As US President George W. Bush prepares to take his second oath of office this week, his `war on terror' -- the focus of his first term -- has earned mixed reviews from experts abroad, especially with respect to Iraq.
While analysts have hailed improved international cooperation among police and intelligence agents, they say the flood of foreign volunteers ready to wage jihad against US troops in Iraq poses a global long-term threat.
"The results of the `war on terror' have been rather negative, but not entirely," said Francois Heisbourg, director of the Foundation for Strategic Research in Paris.
"In terms of concrete action stemming from this policy, we can look to all the measures put in place after Sept. 11 in terms of international anti-terror cooperation, which have borne fruit," Heisbourg said.
But in Iraq, Heisbourg said, "we're seeing the establishment of a massive recruitment and training platform for international terrorists.
"Dozens of Europeans and hundreds, even thousands, of nationals from neighboring Arab states are getting training and expertise. They're firing real bullets every day. It's really, really serious," he added.
Egyptian President Hosni Mubarak, a key US ally in the Arab world, said on Sunday in an interview with Arabic news channel al-Arabiya that the US-led invasion of Iraq in 2003 had made the country a more dangerous place.
"No, Iraq is not safer," he said. "Terrorism is on the increase, the militant groups are more numerous, they are dangerous for both them [the US] and us.
"I fear that Iraq has become an open country for terrorists," he said.
Magnus Ranstorp, director of the Center for the Study of Terrorism and Political Violence at the University of Saint Andrews in Scotland, pointed out that Bush's "war on terror" has yielded some encouraging results.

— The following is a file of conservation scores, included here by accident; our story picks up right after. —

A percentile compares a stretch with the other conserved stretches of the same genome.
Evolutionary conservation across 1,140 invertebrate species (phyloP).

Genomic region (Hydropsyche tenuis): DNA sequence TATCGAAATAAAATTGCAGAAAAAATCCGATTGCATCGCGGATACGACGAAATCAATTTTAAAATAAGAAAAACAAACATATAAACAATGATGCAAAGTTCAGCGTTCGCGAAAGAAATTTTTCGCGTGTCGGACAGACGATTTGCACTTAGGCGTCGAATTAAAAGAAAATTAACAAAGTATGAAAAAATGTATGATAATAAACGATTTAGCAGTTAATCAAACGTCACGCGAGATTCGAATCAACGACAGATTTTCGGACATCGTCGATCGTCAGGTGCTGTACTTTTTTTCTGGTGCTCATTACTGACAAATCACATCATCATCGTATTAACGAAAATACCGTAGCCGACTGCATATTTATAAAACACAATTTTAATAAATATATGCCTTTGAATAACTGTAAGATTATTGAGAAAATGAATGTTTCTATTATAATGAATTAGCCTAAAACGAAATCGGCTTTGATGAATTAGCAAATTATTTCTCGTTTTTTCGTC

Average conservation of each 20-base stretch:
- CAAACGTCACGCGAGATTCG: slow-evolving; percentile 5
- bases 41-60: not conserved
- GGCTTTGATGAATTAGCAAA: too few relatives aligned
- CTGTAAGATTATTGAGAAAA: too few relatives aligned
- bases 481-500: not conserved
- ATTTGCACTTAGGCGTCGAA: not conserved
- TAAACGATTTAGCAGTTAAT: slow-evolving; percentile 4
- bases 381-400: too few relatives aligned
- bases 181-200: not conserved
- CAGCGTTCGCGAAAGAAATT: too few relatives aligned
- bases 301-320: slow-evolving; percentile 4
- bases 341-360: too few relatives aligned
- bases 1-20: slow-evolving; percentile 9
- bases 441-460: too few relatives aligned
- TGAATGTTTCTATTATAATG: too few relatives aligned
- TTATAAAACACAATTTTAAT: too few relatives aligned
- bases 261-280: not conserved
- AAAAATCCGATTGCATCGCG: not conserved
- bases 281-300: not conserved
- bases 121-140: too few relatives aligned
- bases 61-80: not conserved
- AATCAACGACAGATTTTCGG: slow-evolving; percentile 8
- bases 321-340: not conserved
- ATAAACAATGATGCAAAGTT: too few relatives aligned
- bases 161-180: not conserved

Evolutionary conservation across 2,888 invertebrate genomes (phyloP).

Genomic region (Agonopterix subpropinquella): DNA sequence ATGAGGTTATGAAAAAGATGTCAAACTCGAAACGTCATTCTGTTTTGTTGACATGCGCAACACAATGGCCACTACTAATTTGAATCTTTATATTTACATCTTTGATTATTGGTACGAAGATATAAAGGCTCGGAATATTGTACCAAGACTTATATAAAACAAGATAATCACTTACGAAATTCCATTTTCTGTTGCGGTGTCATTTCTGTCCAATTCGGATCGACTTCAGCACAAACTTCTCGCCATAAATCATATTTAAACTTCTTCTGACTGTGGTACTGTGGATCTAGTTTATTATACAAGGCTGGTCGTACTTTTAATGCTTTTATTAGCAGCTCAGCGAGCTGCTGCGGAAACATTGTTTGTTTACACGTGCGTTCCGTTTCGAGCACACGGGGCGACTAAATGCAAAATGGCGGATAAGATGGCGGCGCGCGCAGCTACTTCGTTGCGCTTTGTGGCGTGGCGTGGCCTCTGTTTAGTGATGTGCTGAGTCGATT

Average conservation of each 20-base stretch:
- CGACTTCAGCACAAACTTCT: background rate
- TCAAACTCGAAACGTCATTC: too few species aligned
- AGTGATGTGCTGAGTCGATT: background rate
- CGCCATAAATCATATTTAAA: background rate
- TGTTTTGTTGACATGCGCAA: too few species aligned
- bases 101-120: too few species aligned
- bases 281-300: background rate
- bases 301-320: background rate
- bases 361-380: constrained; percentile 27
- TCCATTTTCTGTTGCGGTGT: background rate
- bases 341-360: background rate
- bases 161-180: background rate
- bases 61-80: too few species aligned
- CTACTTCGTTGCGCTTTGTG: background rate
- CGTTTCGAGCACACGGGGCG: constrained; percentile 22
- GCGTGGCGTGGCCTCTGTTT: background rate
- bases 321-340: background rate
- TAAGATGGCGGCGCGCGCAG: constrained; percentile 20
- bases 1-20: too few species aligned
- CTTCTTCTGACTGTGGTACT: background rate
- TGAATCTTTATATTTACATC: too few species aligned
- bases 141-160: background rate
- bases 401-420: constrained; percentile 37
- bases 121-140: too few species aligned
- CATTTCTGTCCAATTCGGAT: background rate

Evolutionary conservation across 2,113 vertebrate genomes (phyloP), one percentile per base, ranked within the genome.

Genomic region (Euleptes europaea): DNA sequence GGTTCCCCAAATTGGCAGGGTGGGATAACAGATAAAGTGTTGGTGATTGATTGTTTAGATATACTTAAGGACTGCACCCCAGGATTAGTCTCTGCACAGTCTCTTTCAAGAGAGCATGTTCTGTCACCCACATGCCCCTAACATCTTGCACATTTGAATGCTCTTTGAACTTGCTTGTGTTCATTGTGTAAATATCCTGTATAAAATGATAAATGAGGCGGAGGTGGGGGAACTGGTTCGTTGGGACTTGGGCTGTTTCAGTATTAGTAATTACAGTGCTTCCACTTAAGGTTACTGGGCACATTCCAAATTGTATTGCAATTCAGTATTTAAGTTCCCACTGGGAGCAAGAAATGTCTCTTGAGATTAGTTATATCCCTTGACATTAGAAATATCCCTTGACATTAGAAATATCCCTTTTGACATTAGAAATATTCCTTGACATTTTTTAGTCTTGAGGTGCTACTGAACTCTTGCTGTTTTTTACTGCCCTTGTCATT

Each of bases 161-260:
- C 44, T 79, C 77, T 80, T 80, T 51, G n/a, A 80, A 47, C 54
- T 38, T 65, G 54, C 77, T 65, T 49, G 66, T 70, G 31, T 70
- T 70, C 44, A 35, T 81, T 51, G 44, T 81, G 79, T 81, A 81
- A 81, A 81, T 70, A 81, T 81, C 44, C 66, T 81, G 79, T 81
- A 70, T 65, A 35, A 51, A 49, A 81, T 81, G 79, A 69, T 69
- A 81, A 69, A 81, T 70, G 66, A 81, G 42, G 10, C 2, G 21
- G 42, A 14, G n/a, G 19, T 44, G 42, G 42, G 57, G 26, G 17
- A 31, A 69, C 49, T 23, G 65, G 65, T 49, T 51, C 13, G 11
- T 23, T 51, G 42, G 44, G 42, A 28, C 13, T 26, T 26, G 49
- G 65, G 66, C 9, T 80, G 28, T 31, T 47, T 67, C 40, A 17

"On the positive side, we have learned a lot more about the target range, the decision-making and the structure of the old al-Qaeda," he said.
"Tactically, we've had some success in preventing a major attack, for example in Europe," Ranstorp said, but cautioned: "We may win individual and tactical battles, but strategically we're losing the war."
He said Bush's efforts to stamp out terrorism worldwide had in fact "fueled al-Qaeda as an idea, as an ideology."
"We're fighting and we are not doing very well. A foreign policy like [that conducted by Bush in] Iraq actually generates more problems than it solves," Ranstorp concluded.
Mark Heller, an analyst at the Jaffe Center for Strategic Studies in Tel Aviv, offered some praise for Bush, saying: "At the international level, it's more difficult for terrorists to operate than before Bush became president."
While he said there is now "a lot of terrorism in Iraq which didn't exist there before," he noted: "I don't have any sense, however, that Iraq has become a source of export of terrorism to other parts of the world. It seems that more terrorists are going to Iraq than coming from Iraq."
Like many experts in the Arab world, Algeria's Hasni Abidi, director of the Geneva-based Study and Research Center for the Arab and Mediterranean World, said terrorism is "not a security problem, but a political problem."
"America has succeeded in exporting its `maximum security' approach: it confronts problems with more resources on the security front, to the detriment of a social, political and economic approach that would attack problems at the source," Abidi said.